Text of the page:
View Other Topics

The Boston Massacre of 1770

May 17, 2021

Image: Boston Massacre engraving, Henry Pelham - Library of Congress/Public Domain
 
A relatively small street fight in Boston in 1770 was a spark that lit the fire of the American Revolution. 251 years ago, the Boston Massacre left five dead and challenged the colonists to uphold their own standards for the rule of law when it came time to try the case in court according to news.trace.com. Although not even an independent country yet, this early experience in delivering justice illuminated many of the same moral and ethical issues American citizens face today.
 
The Boston Massacre of 5 March 1770 was one of the first signs that the British occupation of their American colonies was a doomed effort. Since 1768, British soldiers (a.k.a., redcoats) had been deployed in the city of Boston to protect the British customs officials who enforced the Crown’s import and export taxes.
 
At the time, the population of Boston was only 16,000, so the 2,000 British soldiers who were sent there could not be ignored. Most of the colonists, those who called themselves patriots, by now hated the British. There was a smaller group of colonists who were faithful to the King of England, and they became known as the loyalists.
 
Two years into the occupation, the patriots began to direct their grievances not only to the redcoats but to their loyalist neighbors, too. On 22 February 1770 a skirmish at a loyalist-owned store ended in the shooting death (by a loyalist) of an 11-year-old boy, leading to a series of increasingly violent confrontations erupting throughout the city.
 
It was a cold and snowy Monday night on 5 March 1770 when a group of patriots gathered at the Custom House in downtown Boston, the building where the King of England stored his money. The patriots soon realized that the redcoat on duty, Private Hugh White, was the only British soldier in the area. He was wildly outnumbered, which emboldened the angry patriots. When they taunted him and threatened violence, he struck out with his bayonet and the riot began.
 
Private White was attacked by the crowd of patriots and soon bells began ringing throughout the city, calling other patriots to the scene for reinforcements. On the British side, backup troops began to arrive as well. Captain Thomas Preston and others joined White in defending the Custom House as the tension rose and taunts continued. Eventually the British fired a shot and, whether or not it was an accidental fire, all the British troops took it as permission to fire on the crowd.
 
“The bloody massacre perpetrated in King Street Boston on March 5th 1770 by a party of the 29th Regt.” engraved, published and sold by Paul Revere
 
In the end, five patriots were killed by the British that night. The first to die was Crispus Attucks, a Black patriot and rope maker who was the son of an enslaved man and a Natick Indian woman. Attucks’ body and those of the other four victims were carried to Faneuil Hall, the city’s central marketplace and meeting hall where the patriots tended to gather and organize. Their five bodies lay in state there, an honor reserved for great leaders. Immediately hailed as heroes of the patriot movement, the city of Boston waived its own race-segregation laws in order to bury Attucks with his four white comrades. Crispus Attucks was ultimately acknowledged as the first casualty and martyr of the American Revolution.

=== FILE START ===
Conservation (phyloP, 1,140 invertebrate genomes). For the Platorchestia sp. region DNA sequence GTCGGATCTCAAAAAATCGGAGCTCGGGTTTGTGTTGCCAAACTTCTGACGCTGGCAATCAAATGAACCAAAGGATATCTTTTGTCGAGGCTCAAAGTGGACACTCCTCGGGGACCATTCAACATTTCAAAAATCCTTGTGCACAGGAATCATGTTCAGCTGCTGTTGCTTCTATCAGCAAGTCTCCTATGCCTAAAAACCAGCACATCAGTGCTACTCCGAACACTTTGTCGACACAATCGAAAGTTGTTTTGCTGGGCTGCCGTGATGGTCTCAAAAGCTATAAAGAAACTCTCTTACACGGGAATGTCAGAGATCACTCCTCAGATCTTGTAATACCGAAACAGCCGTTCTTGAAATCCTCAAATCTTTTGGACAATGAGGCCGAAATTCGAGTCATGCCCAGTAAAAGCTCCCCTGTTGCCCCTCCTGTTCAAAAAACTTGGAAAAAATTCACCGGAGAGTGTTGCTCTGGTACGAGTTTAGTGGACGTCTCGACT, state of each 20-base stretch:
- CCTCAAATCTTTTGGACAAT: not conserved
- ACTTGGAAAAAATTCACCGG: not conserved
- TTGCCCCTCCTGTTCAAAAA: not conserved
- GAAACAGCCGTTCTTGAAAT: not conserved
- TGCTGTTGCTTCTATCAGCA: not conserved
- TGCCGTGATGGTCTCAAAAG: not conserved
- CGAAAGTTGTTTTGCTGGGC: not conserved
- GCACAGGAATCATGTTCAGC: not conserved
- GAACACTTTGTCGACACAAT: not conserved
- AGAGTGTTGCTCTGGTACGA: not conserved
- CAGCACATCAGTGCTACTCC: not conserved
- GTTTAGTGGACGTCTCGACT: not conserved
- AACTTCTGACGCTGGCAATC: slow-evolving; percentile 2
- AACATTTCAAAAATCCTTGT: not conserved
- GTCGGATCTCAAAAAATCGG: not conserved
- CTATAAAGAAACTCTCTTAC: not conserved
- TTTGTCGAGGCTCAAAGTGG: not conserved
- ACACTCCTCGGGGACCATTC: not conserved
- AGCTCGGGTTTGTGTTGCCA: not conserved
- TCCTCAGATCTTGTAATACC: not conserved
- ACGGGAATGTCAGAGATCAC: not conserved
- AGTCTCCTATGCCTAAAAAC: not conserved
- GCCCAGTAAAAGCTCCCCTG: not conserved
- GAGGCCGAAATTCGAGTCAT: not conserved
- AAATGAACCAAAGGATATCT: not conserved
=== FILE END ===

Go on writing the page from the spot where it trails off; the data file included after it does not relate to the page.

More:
The Boston Massacre was an omen of trouble to come. It was also an opportunity for the colonists to demonstrate their superior sense of justice, by hiring John Adams, a local lawyer and future President, to represent the British defendants, including Captain Thomas Preston, who were facing a potential death sentence if found guilty of murder. It was important to Adams and other colonists to demonstrate their respect for the rule of law and their ability to govern themselves. Adams’ argument focused on the one fact neither side could deny: the absolute chaos of the event itself. The confusion of the battle was enough to raise reasonable doubt about the intentions of the British soldiers, and the colonial jury found Preston and his British compatriots not guilty of murder (although two were convicted on the lesser charge of accidental manslaughter).
 
John Adams and the colonial jury succeeded in finding a nonviolent resolution to the Boston Massacre itself. As Adams later wrote in a letter to his wife Abigail, “the law…will not bend to the uncertain wishes, imaginations, and wanton tempers of men.” Nevertheless, the event was soon followed by more and more outbursts of frustration and violence between the patriots and the British, including the Boston Tea Party (1773), which the British met with a series of punishing legislative acts (the so-called Coercive Acts of 1774), which only further enraged the colonists, all of it leading to the battles of Lexington and Concord, Massachusetts in 1775 and the outbreak of the American Revolution.
 
In later years, after his Presidency, John Adams remembered his legal role in the trial of the Boston Massacre as “the greatest service I ever rendered my country.” As with all moments of crisis, the event and its aftermath allowed Americans to see their values in action--and under attack. Adams considered law the foundation of civil society and of the new nation itself. 251 years later, Americans continue to reckon with the same questions.
 



Share This Blog with Friends!

Tags:
#botson#massacre#1770,#history,#starzpsychics
  • Starz Radio
  • Blog
  • Yahoo!
  • Google Groups
  • Starz Youtube